20 Mar The UK’s approach to China: Towards a balanced approach
China’s increasingly dominant international profile has been the focus of much attention in recent decades. Despite this, the UK does not appear to have a coherent and strategic foreign policy approach to China. On the 11th April 2019, the BFPG hosted a round-table to consider the UK’s current approach to China and the direction that this should take.
The speakers were James Rogers, a founding member of the think tank Henry Jackson Society and chair of their Global Britain programme and Andrew MacLeod, an Australian-British businessman and lawyer and current visiting professor at King’s College London. The roundtable was chaired by Theo Clarke, Chief Executive of the Coalition for Global Prosperity. Opening comments from the speakers were on the record whilst subsequent discussion followed the Chatham House Rule.
In his opening remarks, James Rogers argued that the UK should be vigilant and view China as an autocratic power when devising a strategy. In today’s deeply integrated geopolitical system, there is opportunity for shared prosperity and gains. However, unconsidered exposure to autocratic regimes poses a security risk to the UK.
Andrew MacLeod framed his understanding of China’s place in the world in a wider historical context of centuries rather than decades. He argued that China’s power is not ‘rising’ but ‘returning’, as relative Western power and influence declines. China’s recent economic dominance does not represent the rise of one country, but an inevitable change in the global power structure.
The event was attended by a range of representatives from businesses, government, think tanks, development organisations, cultural institutions and media organisations interested in UK-China relations. Following the opening remarks from speakers, attendees were invited to make contributions and ask questions.
A geopolitical threat?
Andrew urged for Europeans to remain reflective of their own histories and honest about their futures. A key debate surrounding China in the UK currently is the role that Chinese tech giant Huawei will play in UK telecommunications infrastructure. Andrew made a realist argument that while Chinese authorities have the capacity to use Huawei for security gains, this alone should not deter the UK from taking a considered and strategic approach to business with Huawei. He argued that the UK should consider Australia’s experience with Huawei if they want to take a more nuanced approach to China. Australia banned Huawei from its 5G network and from the National Broadband Network,
Andrew also argued that President Xi’s Belt and Road Initiative will have the capacity to substantially diminish UK and European economic importance, and that the UK public and policymakers are not engaging with this sufficiently. Alternatively, James argued that the UK and the West do not fully know the nature of the threat that China poses so should remain cautious. While Global Britain needs to engage internationally, this should not mean putting our principles and security at risk.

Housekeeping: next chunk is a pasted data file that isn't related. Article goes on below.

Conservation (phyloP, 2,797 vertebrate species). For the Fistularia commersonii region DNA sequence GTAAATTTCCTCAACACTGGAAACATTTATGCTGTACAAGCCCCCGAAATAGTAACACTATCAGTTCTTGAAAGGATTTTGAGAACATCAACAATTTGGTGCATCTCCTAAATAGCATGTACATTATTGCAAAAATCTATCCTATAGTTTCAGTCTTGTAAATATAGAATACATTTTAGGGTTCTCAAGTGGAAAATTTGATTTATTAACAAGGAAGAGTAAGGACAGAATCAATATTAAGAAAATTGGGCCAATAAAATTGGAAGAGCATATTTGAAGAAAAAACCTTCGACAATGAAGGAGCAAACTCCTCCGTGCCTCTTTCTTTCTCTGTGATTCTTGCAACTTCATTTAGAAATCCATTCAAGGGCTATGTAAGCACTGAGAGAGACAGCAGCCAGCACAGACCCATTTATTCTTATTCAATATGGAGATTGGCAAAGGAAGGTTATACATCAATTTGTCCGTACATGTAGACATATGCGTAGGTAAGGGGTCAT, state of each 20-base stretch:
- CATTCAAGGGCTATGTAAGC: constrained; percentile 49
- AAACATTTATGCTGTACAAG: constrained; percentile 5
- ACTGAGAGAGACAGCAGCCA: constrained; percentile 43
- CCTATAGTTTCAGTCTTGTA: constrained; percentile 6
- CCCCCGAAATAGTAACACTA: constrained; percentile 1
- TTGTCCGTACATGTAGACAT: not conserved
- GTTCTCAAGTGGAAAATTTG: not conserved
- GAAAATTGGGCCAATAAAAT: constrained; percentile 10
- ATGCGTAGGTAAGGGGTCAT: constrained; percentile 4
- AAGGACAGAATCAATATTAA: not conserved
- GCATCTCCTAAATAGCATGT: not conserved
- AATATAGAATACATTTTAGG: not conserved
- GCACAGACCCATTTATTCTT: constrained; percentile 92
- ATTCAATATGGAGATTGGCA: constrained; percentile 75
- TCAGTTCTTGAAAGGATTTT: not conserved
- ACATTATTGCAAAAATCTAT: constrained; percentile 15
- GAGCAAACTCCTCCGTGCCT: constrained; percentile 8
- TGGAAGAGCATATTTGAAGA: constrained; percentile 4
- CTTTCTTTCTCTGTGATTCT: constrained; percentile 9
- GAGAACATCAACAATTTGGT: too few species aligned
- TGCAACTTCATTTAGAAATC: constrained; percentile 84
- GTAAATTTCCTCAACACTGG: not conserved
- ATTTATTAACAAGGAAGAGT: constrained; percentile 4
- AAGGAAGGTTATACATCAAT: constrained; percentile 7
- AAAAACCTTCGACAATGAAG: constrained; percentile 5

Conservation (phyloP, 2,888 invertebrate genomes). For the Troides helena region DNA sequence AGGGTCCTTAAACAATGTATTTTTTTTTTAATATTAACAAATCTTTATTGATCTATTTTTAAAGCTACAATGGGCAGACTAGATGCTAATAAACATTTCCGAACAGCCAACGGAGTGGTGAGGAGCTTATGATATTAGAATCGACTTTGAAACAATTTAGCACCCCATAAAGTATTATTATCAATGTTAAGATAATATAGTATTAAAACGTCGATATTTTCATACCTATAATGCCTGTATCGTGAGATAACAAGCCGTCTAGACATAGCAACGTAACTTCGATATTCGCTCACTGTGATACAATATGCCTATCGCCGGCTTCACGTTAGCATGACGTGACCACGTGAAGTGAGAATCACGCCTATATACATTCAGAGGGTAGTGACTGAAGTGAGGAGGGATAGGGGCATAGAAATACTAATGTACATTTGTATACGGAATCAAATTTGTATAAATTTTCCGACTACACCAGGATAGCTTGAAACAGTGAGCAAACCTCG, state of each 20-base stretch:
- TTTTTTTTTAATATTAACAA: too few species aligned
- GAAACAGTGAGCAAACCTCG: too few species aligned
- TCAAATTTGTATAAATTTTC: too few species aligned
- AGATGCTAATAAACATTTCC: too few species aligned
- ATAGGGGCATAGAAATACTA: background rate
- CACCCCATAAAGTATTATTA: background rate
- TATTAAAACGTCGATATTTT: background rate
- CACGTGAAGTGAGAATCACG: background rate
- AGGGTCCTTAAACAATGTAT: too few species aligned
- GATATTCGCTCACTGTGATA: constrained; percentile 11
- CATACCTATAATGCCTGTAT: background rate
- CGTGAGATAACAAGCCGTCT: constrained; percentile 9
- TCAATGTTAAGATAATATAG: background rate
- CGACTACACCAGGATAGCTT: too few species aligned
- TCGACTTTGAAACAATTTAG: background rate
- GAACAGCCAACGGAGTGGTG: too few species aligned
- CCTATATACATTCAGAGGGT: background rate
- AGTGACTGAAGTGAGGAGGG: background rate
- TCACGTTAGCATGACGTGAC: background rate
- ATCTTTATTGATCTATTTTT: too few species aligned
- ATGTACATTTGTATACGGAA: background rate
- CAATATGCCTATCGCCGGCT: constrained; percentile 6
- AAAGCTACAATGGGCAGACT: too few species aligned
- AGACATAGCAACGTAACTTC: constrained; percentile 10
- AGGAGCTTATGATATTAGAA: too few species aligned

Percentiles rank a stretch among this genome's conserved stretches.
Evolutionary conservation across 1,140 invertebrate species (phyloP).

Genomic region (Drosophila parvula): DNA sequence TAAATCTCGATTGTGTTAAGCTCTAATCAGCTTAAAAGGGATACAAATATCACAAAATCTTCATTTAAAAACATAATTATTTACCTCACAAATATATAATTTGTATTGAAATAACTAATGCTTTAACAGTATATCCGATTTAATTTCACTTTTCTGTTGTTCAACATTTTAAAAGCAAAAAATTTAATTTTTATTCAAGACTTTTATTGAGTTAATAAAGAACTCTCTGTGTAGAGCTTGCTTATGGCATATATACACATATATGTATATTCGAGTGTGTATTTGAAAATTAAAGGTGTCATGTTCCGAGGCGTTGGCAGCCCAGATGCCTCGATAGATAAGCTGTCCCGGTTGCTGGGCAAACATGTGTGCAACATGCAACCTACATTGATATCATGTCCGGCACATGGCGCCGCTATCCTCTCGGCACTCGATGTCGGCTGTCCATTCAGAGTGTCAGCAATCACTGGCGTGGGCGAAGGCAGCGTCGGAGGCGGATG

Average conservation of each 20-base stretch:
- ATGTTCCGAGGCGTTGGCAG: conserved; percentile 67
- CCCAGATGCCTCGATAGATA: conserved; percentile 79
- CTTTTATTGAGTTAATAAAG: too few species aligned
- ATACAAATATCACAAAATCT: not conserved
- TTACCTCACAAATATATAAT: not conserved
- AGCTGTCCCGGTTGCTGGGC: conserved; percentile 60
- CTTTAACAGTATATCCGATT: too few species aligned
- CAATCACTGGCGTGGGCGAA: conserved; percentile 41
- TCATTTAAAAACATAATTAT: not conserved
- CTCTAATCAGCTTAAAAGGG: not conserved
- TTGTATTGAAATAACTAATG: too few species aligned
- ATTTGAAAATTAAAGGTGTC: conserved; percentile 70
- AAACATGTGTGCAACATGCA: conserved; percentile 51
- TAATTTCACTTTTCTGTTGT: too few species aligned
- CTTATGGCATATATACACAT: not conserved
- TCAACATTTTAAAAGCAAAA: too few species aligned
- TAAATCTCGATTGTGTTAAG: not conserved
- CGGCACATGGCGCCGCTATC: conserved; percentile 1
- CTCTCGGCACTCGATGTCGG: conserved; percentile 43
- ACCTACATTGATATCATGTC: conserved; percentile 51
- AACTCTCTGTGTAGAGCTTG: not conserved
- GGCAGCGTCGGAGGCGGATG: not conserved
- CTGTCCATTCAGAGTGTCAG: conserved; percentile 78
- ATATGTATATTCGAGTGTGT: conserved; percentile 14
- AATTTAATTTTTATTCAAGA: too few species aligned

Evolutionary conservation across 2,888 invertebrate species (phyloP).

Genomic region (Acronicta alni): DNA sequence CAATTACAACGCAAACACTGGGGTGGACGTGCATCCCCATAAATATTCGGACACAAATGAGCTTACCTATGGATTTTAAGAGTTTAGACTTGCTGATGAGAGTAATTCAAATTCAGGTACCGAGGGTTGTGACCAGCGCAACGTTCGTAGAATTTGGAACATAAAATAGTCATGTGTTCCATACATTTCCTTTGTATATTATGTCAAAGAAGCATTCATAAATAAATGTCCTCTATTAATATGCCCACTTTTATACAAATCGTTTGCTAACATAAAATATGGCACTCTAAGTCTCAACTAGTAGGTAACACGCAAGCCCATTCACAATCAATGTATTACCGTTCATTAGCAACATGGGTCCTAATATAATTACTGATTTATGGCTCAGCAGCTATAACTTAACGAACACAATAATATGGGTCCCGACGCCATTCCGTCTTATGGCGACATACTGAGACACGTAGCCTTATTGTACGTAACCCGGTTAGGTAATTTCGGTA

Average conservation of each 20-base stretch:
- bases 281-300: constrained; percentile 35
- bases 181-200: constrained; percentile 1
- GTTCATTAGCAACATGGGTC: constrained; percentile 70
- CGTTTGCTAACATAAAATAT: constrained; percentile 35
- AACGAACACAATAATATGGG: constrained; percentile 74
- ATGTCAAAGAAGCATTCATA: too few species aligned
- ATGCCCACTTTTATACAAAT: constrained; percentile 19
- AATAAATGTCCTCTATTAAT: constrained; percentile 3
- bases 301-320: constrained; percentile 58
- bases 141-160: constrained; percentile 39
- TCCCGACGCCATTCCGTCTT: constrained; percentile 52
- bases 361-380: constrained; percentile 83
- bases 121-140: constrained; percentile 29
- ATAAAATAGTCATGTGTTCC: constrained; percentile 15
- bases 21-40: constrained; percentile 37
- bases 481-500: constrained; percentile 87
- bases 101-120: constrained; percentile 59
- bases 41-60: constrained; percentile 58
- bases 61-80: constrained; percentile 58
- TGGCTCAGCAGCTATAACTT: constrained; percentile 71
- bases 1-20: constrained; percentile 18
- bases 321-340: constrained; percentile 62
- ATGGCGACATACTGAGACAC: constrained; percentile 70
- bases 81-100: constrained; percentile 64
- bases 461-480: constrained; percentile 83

Understanding perspectives and measuring values
A re-emerging theme of the discussion was a failure of UK policymakers to meaningfully understand China culturally and politically. The UK evaluates China using exclusively British measures – such as our legal standards – with little consideration of alternative understandings.
James noted that the UK is unique in global history in the organic development of democracy and the rule of law. He argued that this is precisely why we should measure China against the core beliefs of our system. The opportunities related to China’s economic prowess are no reason to abandon our fundamental principles.
A perspective from attendees that do business in and with China was that the UK could make an effort to better engage with understanding China’s system, without having to abandon commitment to values such as democracy and human rights. There was also agreement amongst the attendees that China could communicate more effectively to try and aid greater international understanding of its aims.
Global Britain: a lack of strategy
At the round-table, it was commented that UK governments of recent decades have sent mixed signals in their approach to China. This critique of UK inconsistency was voiced by British perspectives interested in the Chinese market, as well as those operating in China already. For examples, the previous government under Prime Minister David Cameron and Chancellor George Osborne presented the UK as open and welcome to Chinese business, compared to the current administration which appears more focussed on the security risk that China poses.
The speakers and attendees ultimately agreed that UK foreign policy has failed to present a coherent approach to China. Policymakers need to grapple with the valid normative objections to a close relationship with China, such as conflicting values, as well as the implications of not nurturing a close relationship. The speakers and attendees of the roundtable disagreed on what path this relationship should follow; but it was unanimously agreed that the UK government would be wise to decide, and then strategize a clear foreign policy toward China.